When the new house almost had a roofBy
A few days ago, someone I know pointed me to StadiumPage.com. The site was first established in 1998, and I’m sure I’ve run across at some point or another while aimlessly browsing the Internet. This time though I dug into the unrealized concepts page and found a treasure trove of material. Included on that page were models of a new Yankee Stadium with a retractable roof, and so let’s hop in the Wayback Machine.
This is a tale that can begin in the late 1980s, the early 1990s or the dawn of the current century. Since the new stadium boom embraced baseball, George Steinbrenner had lusted after a new park. He saw the revenues and sellout crowds in Baltimore and Cleveland and wanted a piece of the action. After all, this was a time before the Yankee Dynasty, before A-Rod, before sellout crowds every night. The 1993 Yankees, in fact, averaged just 29,800 fans per game in a stadium without luxury boxes that could seat nearly 57,000.
As the Yanks won, Steinbrenner’s calls grew louder. He wanted to tap into the unrealized potential that a stadium with its new amenities, fine dining and corporate suites would bring into the Yanks’ coffers. Even after winning four of five World Series, the Yanks’ average attendance in 2000 was just under 38,000 fans per game, and Steinbrenner was quite content to blame it on the stadium.
The Boss knew as well that he had a sympathetic ear in City Hall. Rudolph Giuiliani was an unabashed baseball fan, and he took seriously the Yanks’ idle threats to move to New Jersey. In the mid-1990s, he promised a solution to the city’s baseball teams’ stadium woes, and in 1998, for instance, George Steinbrenner was eyeing the West Side as a new home for the Yankees. HOK had proposed the Hudson Yards area as a perfect site for a $1.06 billion with a retractable roof, and the Boss loved it.
As the late 1990s dragged on, city agencies though started pushing back against Giuliani’s plan. He wanted to give major subsidies to both the Mets and the Yankees for the new stadiums, and the Citizens Budget Committee pushed back hard in 1999. Much to the chagrin of the mayor, they proposed a cap on the city giveaways. Much to the detriment of late-2000s New York City, the CBC would be last major governmental opposition to city subsidies for the two baseball stadium.
By early 2001, Giuliani had yet to come through on his stadium vows, and with his two-term stay in Gracie Mansion nearing an end, he had to act fast. In April, he recognized that his successor wouldn’t be so generous with their grants and vowed to find the dollars before the year ended. ”I think it is good for the city if we get them wrapped up now,” he said, “because I do have a different view than at least some of the people who would like to succeed me.”
In July, stadium rumors reached a crescendo as rumors of a July 4th announcement swelled. As then-Times columnist Murray Chass noted, many in the New York sports world expected the city and Yankees to announce a new stadium, complete with a retractable roof, in the Macombs Dam Park. It did not come to pass.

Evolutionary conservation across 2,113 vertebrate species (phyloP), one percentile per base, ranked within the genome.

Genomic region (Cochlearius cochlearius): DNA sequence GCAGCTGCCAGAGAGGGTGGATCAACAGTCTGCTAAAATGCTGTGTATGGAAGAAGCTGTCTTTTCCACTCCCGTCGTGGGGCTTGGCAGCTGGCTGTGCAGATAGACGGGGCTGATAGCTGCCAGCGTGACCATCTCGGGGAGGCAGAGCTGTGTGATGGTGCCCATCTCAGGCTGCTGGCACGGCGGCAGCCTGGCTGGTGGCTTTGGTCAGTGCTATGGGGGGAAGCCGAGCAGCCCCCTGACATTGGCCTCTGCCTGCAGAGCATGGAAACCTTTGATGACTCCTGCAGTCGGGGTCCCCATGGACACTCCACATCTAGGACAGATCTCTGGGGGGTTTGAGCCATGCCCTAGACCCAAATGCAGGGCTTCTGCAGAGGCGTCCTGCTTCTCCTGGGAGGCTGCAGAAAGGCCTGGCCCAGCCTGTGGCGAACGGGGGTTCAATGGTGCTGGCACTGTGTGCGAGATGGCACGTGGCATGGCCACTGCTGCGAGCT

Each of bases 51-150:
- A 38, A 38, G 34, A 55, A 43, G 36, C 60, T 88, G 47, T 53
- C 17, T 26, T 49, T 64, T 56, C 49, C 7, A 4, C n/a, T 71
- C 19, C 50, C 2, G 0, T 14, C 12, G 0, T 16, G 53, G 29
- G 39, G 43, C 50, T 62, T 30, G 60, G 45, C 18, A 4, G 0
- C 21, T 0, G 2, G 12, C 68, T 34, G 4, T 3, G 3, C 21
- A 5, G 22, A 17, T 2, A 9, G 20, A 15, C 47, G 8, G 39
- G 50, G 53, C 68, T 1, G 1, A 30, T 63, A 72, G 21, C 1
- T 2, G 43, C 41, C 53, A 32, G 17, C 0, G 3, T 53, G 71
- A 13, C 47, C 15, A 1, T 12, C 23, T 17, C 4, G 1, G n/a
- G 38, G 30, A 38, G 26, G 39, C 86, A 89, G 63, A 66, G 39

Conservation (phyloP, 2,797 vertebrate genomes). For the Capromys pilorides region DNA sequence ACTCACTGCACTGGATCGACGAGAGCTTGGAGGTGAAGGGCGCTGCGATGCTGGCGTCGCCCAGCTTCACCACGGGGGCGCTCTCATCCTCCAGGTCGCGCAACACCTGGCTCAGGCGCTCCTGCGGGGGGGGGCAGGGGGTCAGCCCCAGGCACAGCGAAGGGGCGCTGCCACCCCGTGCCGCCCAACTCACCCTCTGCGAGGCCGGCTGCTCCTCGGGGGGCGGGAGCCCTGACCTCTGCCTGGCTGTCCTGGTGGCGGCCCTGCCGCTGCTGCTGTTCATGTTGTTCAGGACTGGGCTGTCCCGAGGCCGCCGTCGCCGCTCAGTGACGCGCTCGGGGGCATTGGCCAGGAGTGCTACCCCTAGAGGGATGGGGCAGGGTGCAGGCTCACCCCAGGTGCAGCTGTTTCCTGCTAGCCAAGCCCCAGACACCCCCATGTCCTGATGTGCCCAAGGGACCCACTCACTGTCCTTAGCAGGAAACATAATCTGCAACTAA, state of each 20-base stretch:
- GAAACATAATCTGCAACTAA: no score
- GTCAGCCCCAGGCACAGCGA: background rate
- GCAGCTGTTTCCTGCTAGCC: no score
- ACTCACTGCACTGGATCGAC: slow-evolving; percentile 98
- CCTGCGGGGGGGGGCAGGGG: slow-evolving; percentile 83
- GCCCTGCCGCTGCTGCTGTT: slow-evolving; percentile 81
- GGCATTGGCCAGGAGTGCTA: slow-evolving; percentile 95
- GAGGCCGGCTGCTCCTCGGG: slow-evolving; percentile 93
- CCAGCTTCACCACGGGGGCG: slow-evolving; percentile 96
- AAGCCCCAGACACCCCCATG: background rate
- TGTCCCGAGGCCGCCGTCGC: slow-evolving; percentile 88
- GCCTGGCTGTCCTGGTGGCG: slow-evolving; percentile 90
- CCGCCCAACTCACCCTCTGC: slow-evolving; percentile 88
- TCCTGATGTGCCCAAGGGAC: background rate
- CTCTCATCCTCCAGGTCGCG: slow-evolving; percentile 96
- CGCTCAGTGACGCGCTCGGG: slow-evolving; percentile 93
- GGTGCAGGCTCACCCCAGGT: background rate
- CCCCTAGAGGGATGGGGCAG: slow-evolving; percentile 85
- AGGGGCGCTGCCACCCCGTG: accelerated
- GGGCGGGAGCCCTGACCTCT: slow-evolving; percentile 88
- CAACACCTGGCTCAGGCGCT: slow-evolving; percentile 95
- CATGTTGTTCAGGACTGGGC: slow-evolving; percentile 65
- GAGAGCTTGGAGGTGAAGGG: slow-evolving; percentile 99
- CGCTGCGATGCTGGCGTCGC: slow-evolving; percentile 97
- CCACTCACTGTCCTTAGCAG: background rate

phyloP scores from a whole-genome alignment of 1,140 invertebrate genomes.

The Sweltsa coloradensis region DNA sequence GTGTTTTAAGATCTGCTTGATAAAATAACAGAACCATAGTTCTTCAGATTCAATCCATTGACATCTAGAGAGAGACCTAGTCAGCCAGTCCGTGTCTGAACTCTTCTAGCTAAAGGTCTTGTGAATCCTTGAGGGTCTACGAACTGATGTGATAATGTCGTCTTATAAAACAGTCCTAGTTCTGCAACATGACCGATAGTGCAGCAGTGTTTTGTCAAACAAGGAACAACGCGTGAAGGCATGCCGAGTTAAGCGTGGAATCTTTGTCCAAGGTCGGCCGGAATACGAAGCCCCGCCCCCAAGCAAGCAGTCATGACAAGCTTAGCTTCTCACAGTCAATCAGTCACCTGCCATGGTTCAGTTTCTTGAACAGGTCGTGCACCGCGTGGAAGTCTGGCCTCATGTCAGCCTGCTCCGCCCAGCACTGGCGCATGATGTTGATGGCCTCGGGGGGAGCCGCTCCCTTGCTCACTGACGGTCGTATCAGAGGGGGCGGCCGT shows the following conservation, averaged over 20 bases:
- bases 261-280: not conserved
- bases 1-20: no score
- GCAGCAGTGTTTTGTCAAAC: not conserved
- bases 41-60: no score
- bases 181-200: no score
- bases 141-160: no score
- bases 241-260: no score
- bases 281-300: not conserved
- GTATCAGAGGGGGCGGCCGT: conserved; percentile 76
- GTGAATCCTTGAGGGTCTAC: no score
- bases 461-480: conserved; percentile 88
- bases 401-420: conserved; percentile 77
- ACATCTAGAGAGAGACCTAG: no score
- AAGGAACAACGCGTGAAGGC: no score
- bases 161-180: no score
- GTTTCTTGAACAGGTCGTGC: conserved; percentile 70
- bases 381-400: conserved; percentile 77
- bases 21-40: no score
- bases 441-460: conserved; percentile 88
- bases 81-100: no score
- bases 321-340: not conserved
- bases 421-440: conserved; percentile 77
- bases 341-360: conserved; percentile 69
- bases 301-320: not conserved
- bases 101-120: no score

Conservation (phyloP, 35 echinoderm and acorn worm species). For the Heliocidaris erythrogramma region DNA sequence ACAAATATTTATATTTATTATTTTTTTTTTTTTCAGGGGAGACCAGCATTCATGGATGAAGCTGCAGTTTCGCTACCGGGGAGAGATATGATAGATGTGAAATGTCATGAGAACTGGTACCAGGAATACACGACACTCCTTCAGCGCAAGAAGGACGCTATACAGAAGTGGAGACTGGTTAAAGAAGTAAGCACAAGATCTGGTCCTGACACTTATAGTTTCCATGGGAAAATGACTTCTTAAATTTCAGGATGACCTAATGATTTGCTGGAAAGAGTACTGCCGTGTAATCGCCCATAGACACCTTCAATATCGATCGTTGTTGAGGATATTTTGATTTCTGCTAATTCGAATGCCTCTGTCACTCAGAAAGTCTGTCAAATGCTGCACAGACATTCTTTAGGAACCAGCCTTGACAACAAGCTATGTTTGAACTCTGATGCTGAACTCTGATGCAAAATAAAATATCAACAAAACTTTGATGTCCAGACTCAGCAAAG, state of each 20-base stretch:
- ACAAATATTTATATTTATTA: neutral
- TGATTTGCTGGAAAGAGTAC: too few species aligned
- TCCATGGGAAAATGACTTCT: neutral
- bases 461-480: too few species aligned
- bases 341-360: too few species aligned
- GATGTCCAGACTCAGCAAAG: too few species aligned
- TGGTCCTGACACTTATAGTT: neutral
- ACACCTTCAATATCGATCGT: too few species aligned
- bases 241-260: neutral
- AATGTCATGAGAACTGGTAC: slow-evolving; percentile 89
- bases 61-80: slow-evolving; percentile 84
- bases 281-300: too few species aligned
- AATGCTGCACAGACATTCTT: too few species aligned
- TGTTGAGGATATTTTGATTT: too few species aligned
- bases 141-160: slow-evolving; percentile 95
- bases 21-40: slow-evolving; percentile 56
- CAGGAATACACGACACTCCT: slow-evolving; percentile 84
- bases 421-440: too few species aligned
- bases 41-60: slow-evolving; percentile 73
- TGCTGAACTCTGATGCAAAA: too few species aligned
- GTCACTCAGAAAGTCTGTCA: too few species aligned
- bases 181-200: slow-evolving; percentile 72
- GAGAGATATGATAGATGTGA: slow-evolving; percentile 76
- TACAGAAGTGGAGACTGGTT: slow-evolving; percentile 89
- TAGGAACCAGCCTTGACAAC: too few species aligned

As the summer wore on, the mayor kept up the pace. A September 9 article made it clear that Rudy was staking part of his legacy on the new stadiums. One opponent spoke out against what he feared would be “a midnight deal that is inherently against the public interest.” Two days later, history intervened, and the stadium issue would escape much public scrutiny until the waning hours of Giuliani’s term.
On December 29, 2001, armed with models complete with retractable roofs, Guiliani, the Yankees and Mets neared stadium deals. For a combined cost to the city of $1.6 billion, the two clubs would build their stadiums where their new homes currently sit today. Each team would receive $800 million in tax-free municipal bonds, and the city would keep various stadium revenues. When the deal became official, Steinbrenner seemed annoyed that he — and not the city — would have to pay for the stadium costs, and the price tag — with roof — was set at $800 million.
These deals rapidly unraveled. Mayor Michael Bloomberg worked to torpedo the deals in 2002 because they were too team-friendly, and he eventually worked out a new arrangement in which the Yanks would front more — but definitely not all — of the costs associated with the construction. Gone from the plans that emerged in 2004 and 2005 was the roof. The Yanks decided to save the $200 million and build an open-air park instead.
When I see the renderings from early 2001 and the plans that emerged, I’m struck by how similar they are. Perhaps I shouldn’t be though. HOK designed the stadium with a roof, and HOK designed the current stadium without a roof. For the most part, they simply took the roof off of their earlier models and changed the outfield configuration. The plan to reimagine and recreate the original look and feel of old Yankee Stadium had been a part of the replacement plans since Steinbrenner got the new stadium itch.
Should we rue the lack of a roof? I know in 2009 a lot of fans were bemoaning the price tag. For one point whatever billion dollars, couldn’t they stick a roof on that thing? But of course, the Yanks saved some money keeping the park roof-free, and they saved the atmosphere of the game. When it comes to baseball outside, I’m a traditionalist. I’ve seen games in a dome, and it’s surreal to watch baseball on a carpet with a roof over your head. Even with the roof open, it hovers over the stands and the field. Furthermore, the space needed for the roof would likely have stretched further into the Bronx parkland. I’m happy to take games in the new stadium without that hulking contraption overhead. The Yankees were too once the city made them pony up the dollars.